A regional house…of cards? Discursive and imaginative processes of region-building within and around Georgia
In spite of the alleged failure or dysfunction of post-Soviet regionalism(s), political and cultural elites from different post-Soviet countries often refer to the “regionals”, making them meaningful even in the absence of effective and coherent regional institutions. Whereas Georgia represents in many ways an outlier in the post-Soviet area, its foreign policy narratives and state identity are quite affected by the reference to various ideas of the region, independently of its institutional setting. Accordingly, the paper seeks to explain Georgia’s “making of the self” through patterns of “regional association” and “regional disassociation”.
The paper looks at this phenomenon through constructivist lenses, premising on the assumption that regions might come into existence also as discursive configurations not enshrined by formal structures or embedded in institutions.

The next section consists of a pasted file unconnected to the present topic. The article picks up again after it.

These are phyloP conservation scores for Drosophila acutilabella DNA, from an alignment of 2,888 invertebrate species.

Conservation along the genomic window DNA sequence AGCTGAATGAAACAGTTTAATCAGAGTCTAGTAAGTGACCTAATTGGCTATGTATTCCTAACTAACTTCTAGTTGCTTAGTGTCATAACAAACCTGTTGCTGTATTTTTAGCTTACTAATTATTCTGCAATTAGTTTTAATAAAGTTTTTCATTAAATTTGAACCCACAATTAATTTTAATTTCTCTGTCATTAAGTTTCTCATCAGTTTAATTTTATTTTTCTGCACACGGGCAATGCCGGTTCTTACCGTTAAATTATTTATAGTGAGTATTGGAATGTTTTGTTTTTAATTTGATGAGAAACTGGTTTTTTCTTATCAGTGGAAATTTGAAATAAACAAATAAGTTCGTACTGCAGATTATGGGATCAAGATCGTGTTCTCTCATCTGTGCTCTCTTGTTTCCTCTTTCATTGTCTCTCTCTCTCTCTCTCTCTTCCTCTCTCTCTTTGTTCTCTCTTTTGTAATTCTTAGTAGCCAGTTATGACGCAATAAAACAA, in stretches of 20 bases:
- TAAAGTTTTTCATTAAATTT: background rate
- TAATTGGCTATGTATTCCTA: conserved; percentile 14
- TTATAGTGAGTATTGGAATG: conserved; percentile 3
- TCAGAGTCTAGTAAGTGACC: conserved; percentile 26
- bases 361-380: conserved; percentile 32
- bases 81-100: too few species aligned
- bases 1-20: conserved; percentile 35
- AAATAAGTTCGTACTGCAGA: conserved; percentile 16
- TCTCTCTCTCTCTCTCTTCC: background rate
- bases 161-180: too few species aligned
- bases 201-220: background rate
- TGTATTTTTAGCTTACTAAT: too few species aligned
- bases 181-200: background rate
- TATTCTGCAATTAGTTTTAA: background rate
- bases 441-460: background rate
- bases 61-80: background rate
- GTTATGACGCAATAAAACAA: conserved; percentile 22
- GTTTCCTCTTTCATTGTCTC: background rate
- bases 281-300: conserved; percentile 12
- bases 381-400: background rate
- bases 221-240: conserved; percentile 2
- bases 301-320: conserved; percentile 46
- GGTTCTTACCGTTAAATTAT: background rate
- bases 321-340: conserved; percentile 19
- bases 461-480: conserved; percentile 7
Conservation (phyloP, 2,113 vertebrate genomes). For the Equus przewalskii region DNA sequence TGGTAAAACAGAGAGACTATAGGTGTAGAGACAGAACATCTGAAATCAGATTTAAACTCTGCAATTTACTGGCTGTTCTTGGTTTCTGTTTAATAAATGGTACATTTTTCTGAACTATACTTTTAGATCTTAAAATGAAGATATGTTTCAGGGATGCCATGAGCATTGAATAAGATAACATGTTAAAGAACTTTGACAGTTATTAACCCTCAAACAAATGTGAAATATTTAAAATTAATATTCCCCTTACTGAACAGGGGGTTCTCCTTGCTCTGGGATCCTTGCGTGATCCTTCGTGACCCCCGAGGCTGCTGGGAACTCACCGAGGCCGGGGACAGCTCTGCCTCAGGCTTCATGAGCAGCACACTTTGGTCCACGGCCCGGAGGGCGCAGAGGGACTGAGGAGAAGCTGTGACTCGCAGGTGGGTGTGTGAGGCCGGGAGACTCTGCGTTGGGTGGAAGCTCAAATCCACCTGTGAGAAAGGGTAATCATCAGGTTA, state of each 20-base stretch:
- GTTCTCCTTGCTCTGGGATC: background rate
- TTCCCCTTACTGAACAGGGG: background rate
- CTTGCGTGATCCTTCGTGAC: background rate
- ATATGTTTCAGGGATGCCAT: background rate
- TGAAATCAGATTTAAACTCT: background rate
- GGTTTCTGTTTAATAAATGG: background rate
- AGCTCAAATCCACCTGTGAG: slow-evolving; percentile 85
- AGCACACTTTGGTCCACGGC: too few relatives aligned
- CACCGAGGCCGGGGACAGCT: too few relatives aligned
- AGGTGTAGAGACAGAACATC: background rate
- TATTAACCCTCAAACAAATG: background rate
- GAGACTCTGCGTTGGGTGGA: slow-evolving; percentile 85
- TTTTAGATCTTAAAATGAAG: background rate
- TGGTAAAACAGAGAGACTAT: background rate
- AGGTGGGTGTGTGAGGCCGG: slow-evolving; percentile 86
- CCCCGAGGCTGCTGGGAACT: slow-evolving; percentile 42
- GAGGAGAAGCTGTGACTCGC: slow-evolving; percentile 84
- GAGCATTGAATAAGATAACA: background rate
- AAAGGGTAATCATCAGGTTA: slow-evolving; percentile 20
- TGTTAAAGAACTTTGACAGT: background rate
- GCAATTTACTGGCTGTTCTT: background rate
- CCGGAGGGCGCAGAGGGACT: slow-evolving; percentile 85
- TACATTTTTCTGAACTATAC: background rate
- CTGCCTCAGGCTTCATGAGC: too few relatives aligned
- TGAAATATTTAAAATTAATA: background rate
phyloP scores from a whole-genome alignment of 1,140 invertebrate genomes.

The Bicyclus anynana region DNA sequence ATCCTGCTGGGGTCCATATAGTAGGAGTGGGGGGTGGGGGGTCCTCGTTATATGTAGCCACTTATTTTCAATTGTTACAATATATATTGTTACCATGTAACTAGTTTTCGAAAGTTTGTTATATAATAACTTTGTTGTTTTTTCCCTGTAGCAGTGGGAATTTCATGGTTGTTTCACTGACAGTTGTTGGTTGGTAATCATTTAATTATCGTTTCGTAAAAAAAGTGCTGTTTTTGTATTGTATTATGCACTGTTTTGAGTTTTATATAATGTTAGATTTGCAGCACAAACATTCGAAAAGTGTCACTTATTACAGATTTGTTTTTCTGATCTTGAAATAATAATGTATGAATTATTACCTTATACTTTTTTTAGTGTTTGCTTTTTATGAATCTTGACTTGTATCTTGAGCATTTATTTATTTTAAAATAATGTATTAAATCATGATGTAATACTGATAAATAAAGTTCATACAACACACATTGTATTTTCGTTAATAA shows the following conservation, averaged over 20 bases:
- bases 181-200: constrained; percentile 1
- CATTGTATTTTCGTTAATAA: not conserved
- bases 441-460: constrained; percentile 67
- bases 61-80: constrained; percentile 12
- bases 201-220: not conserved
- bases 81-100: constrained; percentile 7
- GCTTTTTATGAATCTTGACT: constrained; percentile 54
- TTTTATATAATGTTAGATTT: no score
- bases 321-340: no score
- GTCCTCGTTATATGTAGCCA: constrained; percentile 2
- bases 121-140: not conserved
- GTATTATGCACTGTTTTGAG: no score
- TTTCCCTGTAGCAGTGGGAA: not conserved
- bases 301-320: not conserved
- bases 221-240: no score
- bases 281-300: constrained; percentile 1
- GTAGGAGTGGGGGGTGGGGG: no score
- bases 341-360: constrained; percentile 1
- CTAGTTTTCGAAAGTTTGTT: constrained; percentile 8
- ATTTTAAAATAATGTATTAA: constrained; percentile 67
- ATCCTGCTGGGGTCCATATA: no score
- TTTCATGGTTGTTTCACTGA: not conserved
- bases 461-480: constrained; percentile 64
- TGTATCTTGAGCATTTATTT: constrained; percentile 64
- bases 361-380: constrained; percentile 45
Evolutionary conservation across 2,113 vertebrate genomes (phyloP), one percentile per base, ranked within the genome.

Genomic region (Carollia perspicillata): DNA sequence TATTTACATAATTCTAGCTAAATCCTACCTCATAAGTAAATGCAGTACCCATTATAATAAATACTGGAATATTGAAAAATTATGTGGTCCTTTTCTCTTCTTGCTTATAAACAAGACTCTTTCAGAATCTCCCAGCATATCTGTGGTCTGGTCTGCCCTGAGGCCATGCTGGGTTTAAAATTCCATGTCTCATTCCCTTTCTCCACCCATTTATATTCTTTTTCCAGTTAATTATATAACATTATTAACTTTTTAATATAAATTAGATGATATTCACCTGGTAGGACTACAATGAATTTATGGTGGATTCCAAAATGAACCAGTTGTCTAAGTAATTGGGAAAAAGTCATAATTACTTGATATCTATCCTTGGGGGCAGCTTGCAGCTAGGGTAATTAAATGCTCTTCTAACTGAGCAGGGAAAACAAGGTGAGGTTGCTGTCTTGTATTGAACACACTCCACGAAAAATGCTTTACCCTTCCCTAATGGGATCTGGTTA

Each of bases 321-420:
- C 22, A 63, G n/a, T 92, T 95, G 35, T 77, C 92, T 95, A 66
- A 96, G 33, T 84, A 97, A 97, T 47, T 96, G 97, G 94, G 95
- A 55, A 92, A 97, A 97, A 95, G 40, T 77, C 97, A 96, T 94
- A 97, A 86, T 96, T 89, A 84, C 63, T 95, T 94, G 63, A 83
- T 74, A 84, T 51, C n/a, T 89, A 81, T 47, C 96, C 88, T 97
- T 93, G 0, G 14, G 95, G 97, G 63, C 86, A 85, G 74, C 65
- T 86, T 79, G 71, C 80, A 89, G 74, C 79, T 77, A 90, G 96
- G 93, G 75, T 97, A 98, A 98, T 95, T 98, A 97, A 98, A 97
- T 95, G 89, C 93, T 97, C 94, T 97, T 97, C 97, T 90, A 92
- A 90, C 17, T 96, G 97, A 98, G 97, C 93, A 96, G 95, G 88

The paper thus attempts to trace Georgia’s regional imaginaries through qualitative techniques of data collection. After having identified Georgia’s regional imaginaries, tentative explanations are provided, on the one hand accounting for the role of path dependencies, i.e. the organizing capacity of “historical regions” and the “shadow of the past”; on the other hand, casting light on the international processes of knowledge production about Georgia, in particular, and the post-Soviet region, in general.